RMS Strathnaver in 1937
|Namesake:||Strathnaver in Sutherland, Scotland|
|Owner:||P&O Steam Navigation Co|
|Operator:||P&O Steam Navigation Co|
|Port of registry:||London|
|Route:||Tilbury — Brisbane|
|Launched:||5 February 1931|
|Maiden voyage:||2 October 1931|
|Fate:||scrapped in Hong Kong, 1962|
|Class & type:||"Strath" class ocean liner|
12,675 tonnage under deck
|Length:||638.7 feet (194.7 m)|
|Beam:||80.2 feet (24.4 m)|
|Draught:||29 feet 2 inches (8.9 m)|
|Depth:||33.1 feet (10.1 m)|
|Installed power:||6,315 NHP
|Speed:||22 knots (41 km/h)
or 23 knots (43 km/h)
498 1st class, 670 tourist class
after 1948 refit: 1,252 tourist class
|direction finding equipment,
echo sounding device,
|Notes:||sister ship: RMS Strathaird|
She was the first of five sister ships in what came to be called the "Strath" class. All previous P&O steamships had black-painted hulls and funnels but Strathnaver and her sisters were painted with white hulls and buff funnels, which earnt them the nickname "The Beautiful White Sisters" or just "The White Sisters". Strathnaver and her sister ship RMS Strathaird were Royal Mail Ships that worked P&O's regular liner route between Tilbury in Essex, England and Brisbane in Queensland, Australia.
Strathnaver remained in service for just over 30 years, being scrapped in 1962.
The Vickers-Armstrong shipyard at Barrow-in-Furness built all five "Strath" class liners. Strathnaver was launched on 5 February 1931, completed in September 1931 and left Tilbury on her maiden voyage on 2 October.
In 1929 P&O had introduced its first large turbo-electric liner, RMS Viceroy of India. The company chose the same propulsion system for Strathnaver and Strathaird, but the "Straths" were slightly larger ships, their turbo-electric equipment was much more powerful and they were about 3 knots (5.6 km/h) faster than Viceroy of India.
Strathnaver and Strathaird were very similar. Each had four water-tube boilers and two auxiliary boilers. The boilers had a combined heating surface of 56,000 square feet (5,203 m2) and supplied steam at 425 lbf/in2 to two turbo generators. These supplied current to two electric motors with a combined rating of 6,315 NHP or 28,000 shp. British Thomson-Houston of Rugby, Warwickshire built the turbo-generators and motors. The motors drove a pair of inward-rotating screw propellers. Strathnaver and Strathaird had three funnels but only the middle one served as a smoke stack: the first and third funnels were dummies.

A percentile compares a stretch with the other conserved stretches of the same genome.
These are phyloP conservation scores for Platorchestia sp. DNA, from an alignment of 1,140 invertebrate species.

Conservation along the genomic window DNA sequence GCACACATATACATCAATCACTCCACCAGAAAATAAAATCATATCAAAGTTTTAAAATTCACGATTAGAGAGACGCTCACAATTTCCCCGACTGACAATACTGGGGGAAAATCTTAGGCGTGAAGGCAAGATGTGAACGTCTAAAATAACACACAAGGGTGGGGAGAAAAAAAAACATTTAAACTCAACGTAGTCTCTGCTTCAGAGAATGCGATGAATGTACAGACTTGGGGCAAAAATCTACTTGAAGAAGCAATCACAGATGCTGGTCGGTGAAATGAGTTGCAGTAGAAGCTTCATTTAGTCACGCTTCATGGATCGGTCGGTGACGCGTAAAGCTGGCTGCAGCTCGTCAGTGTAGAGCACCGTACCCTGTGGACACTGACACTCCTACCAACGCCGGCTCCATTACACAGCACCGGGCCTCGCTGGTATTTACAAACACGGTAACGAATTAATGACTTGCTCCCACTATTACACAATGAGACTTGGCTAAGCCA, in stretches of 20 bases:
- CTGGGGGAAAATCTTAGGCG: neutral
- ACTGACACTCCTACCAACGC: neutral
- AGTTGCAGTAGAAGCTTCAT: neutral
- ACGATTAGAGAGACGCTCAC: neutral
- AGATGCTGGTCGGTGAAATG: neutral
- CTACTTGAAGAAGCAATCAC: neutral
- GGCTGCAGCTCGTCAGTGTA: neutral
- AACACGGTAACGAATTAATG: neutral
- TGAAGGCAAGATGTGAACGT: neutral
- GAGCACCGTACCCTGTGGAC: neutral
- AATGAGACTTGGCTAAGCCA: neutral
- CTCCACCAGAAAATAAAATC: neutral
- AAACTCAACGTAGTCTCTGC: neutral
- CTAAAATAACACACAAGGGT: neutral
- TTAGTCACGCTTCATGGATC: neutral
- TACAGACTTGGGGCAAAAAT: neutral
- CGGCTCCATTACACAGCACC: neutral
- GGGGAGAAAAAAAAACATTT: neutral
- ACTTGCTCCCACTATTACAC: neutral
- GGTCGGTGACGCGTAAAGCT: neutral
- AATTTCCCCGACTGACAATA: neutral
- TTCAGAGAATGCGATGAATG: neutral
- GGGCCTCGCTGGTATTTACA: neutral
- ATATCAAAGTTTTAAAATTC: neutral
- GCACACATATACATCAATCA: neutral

Strathnaver and Strathaird were each equipped with direction finding equipment, an echo sounding device and a gyrocompass As built, Strathnaver had accommodation for 498 first class and 668 tourist class passengers and 476 crew. In first class the ship had 262 single-berth rooms with the rest double-berthed, a special suite on "D" deck had 12 de luxe cabins each with a private bathroom. The tourist-class cabins were either two or four-berthed.
In October 1938 the ship was chartered to move 1,200 British troops from India to Palestine.
In 1939 or 1940 the two sisters were requisitioned as troop ships. Strathnaver 's war service included bringing Australian and New Zealand troops to Suez and Allied troops to the Anzio landings. She remained a troop ship until November 1948, when she was returned to P&O. In her nine years of government service she carried 129,000 troops and travelled 352,000 miles.
P&O had Harland and Wolff in Belfast refit her for civilian service. First class was abolished and all accommodation was made tourist class, which slightly increased total passenger capacity from 1,168 to 1,252.[clarification needed] The dummy first and third funnels were removed, which made Strathnaver look more like her later sisters Stratheden, Strathallan and Strathmore. Strathaird had already had her dummy funnels removed in 1947. When she returned to service in 1950 she had accommodation for 567 passengers in first-class and 458 in tourist-class.
Originally planned to be retired in mid-1962 the Strathnaver was retired a few months earlier due to an Australian government decision not to reserve any more berths for migrants in the first five-months of 1962. P&O sold Strathnaver and Strathaird for scrap to Shun Fung Ironworks of Hong Kong. Strathnaver arrived in Hong Kong in April 1962 on her last voyage. Canberra replaced both Strathnaver and Strathaird on the Australia route.
- Lloyd's Register of Shipping. London: Lloyd's Register. 1937. Retrieved 30 April 2013.
- Talbot-Booth 1942, p. 397
- "Strathnaver". Shipspotting.com. Retrieved 1 May 2013.
- "R.M.S. Strathnaver in Simon's Town". Simon's Town Archives. Retrieved 30 April 2013.
- Harnack 1938, p. 560.
- Talbot-Booth 1942, p. 534.
- Harnack 1938, p. 559.
- "P. And O. Liner Launched" The Times (London). 6 February 1931. p. 11.
- "The Strathnaver" The Times (London). 5 September 1931. p. 7.
- Goossens, Reuben (2011–2012). "RMS Strathaird". P&O Line. SS Maritime. Retrieved 30 April 2013.
- "News in Brief" The Times (London). 10 October 1938. p. 14.
- "Strathnaver Back In Service" The Times (London). 4 January 1950. p. 2.
- "Two Liners To Be Broken Up" The Times (London). 12 December 1961. p. 6.
- "News in Brief" The Times (London). 3 April 1962. p. 10.
|Wikimedia Commons has media related to Strathnaver (ship, 1931).|
- Harnack, Edwin P (1938) . All About Ships & Shipping (7th ed.). London: Faber and Faber.
- Talbot-Booth, E.C. (1942) . Ships and the Sea (Seventh ed.). London: Sampson Low, Marston & Co. Ltd.